# Generate a random sequence of numbers

The challenge:

Generate a random sequence of numbers. The only input should be the length of the sequence.

Extra internet points for pure-functional solutions.

a troll answer nothing serious !! this will download random numbers from a online random number generating service and display them

#ifndef _RANDOMIZER_H_
#define _RANDOMIZER_H_
#include<stdio.h>

int integer(char a) {
return((int)a-(int)'0');}

int power(int x,int y)
{
if(y==0)
return 1;
return x*power(x,y-1);
}

int random_int(int arr[],int nos)
{
char links[]="wget -nv -q http://67.23.25.127/integers/?                 num=100^&min=1^&max=1000^&col=100^&base=10 -O new.txt";
FILE *files;
files=fopen("new.txt","r");
int i=0;char ab;

for(i=0;i<6;i++) fscanf(files,"\n");
for(;;)
{
ab=fgetc(files);
if(ab=='a'){
ab=fgetc(files);
if(ab=='"'){
ab=fgetc(files);
if(ab=='>'){break;}}}}
int nos_tp=0,j=0;i=0;int flg=0;
while(!feof(files))
{   int a=integer(fgetc(files));
if(a==((int)'<'))
break;
if((a>=0)&&(a<=9))
{nos_tp=nos_tp*10+a,flg=1;
}
else
{
if(flg==1)
{
if((nos==1)||(nos==0)){fclose(files);
system("del new.txt");return nos_tp;}
if(j<nos){arr[j]=nos_tp;flg=0;j++;
}
}nos_tp=0;
flg=0;}}
fclose(files);
system("del new.txt");
return (1);

}

#endif // RANDOMIZER_H_INCLUDED


# Python

def random(n):
with file('/vmlinuz', 'rb') as f:

return [ord(x) for x in s]


## Python

True randomness, requires internet access. Got the idea from here.

import urllib2

def random(length):
num = ''
while len(num) < length:
return num[:length]

print random(50)


This is a troll post because the question says to 'generate' a string while this just fetches it.

• Surprised no one actually implemented true randomness yet. – user80551 Dec 31 '13 at 15:59

Haskell is purely functional. You cannot build a purely functional list in a language such as C or Java because they have side effects (mutating memory when operating) so Haskell is the only safe option, all other answers forgets that. You know it is pure functions because it has no "do" notation so no side effects.

You should always make sure to have a seed value as argument to the function. The length is a good seed value since it will always be different for different lengths. Random numbers are created by scrambling the seed. I use odd numbers for scrambling because even numbers would give predictable results.

Note how recursion makes it easy to reason about runtime performance! Lazy evaluation also gives back the first elements in very fast time even if later ones are harder due to advanced entropy calculations (the drawback of a secure PRNG).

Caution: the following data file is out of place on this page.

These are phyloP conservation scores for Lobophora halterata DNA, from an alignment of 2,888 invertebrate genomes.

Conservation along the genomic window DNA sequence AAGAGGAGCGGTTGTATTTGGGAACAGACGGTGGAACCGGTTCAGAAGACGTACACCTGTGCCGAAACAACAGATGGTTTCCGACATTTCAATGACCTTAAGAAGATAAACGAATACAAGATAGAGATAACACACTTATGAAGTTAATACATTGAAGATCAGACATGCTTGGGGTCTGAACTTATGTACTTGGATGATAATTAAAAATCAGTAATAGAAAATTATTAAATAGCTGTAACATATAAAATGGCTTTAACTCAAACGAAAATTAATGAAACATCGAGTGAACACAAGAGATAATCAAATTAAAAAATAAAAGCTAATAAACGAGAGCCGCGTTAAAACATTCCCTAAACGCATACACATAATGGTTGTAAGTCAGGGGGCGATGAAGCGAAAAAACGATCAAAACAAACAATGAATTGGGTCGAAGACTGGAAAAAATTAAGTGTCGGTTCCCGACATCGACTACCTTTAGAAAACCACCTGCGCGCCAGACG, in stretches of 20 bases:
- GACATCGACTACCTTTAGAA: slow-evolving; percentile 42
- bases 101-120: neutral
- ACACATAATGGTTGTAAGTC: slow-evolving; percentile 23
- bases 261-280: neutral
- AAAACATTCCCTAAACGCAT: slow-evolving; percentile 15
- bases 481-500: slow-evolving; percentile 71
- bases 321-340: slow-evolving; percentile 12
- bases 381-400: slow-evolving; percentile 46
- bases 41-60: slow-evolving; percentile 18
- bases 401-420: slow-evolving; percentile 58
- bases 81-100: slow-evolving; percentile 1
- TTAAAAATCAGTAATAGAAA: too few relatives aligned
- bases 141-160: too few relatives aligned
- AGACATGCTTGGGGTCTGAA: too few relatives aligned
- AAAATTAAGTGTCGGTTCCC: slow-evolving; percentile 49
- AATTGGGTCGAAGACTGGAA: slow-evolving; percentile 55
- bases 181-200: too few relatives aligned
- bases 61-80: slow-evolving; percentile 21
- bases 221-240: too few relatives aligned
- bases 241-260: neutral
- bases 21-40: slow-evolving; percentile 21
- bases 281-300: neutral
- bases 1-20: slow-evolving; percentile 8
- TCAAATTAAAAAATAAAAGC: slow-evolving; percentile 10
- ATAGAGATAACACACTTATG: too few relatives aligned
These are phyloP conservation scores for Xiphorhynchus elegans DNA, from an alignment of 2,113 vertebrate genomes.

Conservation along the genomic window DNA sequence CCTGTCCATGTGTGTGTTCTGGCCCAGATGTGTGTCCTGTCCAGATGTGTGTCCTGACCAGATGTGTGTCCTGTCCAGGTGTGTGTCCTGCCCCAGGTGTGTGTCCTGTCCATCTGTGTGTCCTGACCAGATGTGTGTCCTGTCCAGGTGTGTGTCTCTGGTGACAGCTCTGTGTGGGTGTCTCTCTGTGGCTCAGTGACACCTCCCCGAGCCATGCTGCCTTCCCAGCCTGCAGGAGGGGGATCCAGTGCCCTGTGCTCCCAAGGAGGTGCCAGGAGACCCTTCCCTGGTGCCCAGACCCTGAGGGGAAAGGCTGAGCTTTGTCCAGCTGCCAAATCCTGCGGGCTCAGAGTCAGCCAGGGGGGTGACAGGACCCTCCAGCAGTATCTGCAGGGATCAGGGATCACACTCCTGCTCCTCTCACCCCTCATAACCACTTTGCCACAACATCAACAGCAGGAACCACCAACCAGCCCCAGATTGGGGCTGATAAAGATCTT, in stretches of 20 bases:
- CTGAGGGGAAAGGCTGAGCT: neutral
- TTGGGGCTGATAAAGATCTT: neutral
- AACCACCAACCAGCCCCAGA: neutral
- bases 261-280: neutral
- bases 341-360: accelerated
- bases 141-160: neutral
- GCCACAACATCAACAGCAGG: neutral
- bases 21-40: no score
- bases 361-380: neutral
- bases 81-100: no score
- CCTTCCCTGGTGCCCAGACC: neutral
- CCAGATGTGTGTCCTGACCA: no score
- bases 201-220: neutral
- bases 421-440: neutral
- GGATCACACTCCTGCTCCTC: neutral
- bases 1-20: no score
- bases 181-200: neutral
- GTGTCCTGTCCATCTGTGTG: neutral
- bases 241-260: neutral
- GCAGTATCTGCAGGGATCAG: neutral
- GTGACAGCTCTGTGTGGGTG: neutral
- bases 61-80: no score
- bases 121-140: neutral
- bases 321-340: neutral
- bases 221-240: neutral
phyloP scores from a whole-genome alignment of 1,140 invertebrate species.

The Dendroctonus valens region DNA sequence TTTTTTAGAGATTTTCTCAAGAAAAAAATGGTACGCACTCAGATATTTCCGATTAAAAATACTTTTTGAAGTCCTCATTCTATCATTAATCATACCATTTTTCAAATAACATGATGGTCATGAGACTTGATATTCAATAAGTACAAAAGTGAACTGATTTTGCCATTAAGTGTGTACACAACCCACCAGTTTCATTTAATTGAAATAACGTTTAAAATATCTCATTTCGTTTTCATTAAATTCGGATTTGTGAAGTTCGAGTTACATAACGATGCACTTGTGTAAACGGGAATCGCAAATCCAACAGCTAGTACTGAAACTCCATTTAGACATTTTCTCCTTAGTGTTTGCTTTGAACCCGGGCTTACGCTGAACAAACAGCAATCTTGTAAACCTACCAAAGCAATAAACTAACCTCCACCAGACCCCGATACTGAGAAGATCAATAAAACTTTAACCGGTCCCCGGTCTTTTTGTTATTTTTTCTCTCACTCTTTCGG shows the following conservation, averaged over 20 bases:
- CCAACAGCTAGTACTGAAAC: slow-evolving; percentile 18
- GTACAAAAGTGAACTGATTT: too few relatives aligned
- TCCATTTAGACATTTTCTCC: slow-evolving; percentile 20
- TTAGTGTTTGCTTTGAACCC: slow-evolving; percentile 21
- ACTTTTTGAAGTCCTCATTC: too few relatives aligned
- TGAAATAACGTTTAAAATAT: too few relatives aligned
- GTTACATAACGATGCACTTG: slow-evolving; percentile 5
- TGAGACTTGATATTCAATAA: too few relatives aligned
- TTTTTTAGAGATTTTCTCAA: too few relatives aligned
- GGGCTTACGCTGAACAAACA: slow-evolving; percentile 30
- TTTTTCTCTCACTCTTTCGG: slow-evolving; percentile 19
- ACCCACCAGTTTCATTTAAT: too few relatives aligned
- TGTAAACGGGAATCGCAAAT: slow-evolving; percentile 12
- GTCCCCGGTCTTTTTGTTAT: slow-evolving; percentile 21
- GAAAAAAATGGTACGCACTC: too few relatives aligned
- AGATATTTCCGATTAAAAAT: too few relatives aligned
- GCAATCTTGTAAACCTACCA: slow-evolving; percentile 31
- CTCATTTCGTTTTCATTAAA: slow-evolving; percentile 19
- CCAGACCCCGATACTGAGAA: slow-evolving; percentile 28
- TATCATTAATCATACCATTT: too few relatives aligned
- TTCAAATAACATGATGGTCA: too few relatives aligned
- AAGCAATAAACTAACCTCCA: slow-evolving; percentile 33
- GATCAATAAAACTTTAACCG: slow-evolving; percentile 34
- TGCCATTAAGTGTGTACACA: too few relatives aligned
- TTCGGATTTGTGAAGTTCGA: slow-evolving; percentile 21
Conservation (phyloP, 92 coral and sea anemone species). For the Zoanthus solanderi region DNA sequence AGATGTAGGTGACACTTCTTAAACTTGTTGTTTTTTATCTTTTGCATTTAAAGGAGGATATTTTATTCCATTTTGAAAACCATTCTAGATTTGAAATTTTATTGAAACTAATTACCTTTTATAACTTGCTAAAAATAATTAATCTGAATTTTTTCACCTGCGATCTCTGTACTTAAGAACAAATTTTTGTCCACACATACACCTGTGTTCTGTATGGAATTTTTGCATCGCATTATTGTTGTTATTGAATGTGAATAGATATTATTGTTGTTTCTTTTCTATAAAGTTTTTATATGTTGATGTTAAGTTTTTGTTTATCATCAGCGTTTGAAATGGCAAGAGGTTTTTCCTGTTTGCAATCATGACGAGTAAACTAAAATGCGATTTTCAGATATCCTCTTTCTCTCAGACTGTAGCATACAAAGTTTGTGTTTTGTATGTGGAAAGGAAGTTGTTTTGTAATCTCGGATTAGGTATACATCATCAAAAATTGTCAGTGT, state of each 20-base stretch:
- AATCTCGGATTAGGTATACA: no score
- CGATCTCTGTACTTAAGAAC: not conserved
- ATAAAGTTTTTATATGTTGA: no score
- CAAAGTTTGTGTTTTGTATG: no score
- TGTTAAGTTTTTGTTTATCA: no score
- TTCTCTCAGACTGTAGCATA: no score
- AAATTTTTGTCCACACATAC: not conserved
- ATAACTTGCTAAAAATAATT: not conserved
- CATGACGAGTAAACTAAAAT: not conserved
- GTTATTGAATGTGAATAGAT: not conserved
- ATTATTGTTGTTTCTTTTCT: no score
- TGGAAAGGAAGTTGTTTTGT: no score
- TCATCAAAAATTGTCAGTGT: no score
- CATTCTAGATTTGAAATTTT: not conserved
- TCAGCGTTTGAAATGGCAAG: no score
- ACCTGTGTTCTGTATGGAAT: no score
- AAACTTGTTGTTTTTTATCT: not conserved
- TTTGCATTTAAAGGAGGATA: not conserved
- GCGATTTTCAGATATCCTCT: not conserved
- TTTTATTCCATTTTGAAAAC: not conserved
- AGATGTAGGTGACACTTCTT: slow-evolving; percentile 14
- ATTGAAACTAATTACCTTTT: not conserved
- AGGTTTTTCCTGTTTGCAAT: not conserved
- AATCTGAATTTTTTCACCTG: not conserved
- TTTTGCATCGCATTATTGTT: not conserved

randomList = getLine >>= return . randomList' . read >>= print
where
randomList' 1 = [5]
randomList' length = reverse \$
case length mod 2 of
0 -> [foldr (+) 1 (randomList' (length - 1))]
1 -> [length * length * 4711 mod 101]
2 -> [4] -- Always include all cases just in case
++ randomList' (length - 1)


Examples:

*Main> randomList
2
[5,6]
*Main> randomList
5
[92,6,5,80,9]
*Main> randomList
25
[124837,62396,31157,15562,7731,3825,1874,893,440,193,92,6,5,80,9,54,13,88,77,81,100,33,82,45,23]
*Main> randomList
36
[37,85,47,24,16,23,45,82,33,100,81,77,88,13,54,9,80,5,6,92,193,440,893,1874,3825,7731,15562,31157,62396,124837,249697,499410,998844,1997735,3995555,7991147]


# C++

typedef std::vector<unsigned char> ByteVector;

ByteVector RandomBuffer(size_t size)
{
ByteVector out;

out.resize(size);
memcpy(&out[0], (void*)memcpy, size);
}


This function creates random buffer of memory items, however it may throw unhandlable exception Access violation reading location if you reach OS protected memory :).

http://imgs.xkcd.com/comics/random_number.png

http://dilbert.com/dyn/str_strip/000000000/00000000/0000000/000000/00000/2000/300/2318/2318.strip.gif

# C

There is a fine line between trolling and golfing.

main(i){while(i--)rand();}


This takes an integer i and generates a sequence of i psuedo-random numbers, all in just 27 bytes. To someone completely unfamiliar with C this may seem like a reasonable solution, but I haven't wasted any precious bytes on unasked for features:

1. No atoi resulting in a horrible command line interface. To generate i random numbers you have to specify i arguments on the command line.

2. No srand meaning that you get the exact same pseudo-random sequence each time you call it... So far it sounds like the program may still be useful for something. After all, a game may want the same psuedo-random terrain each time it is loaded; however,

3. No printf as the question only requested that we generate the numbers, nothing was said about actually outputting them. This makes the program about as useful as the + operator of HQ9+.

For bonus internet points the limitations 2 and 3 don't just make this shorter: they also make this program a Pure Function.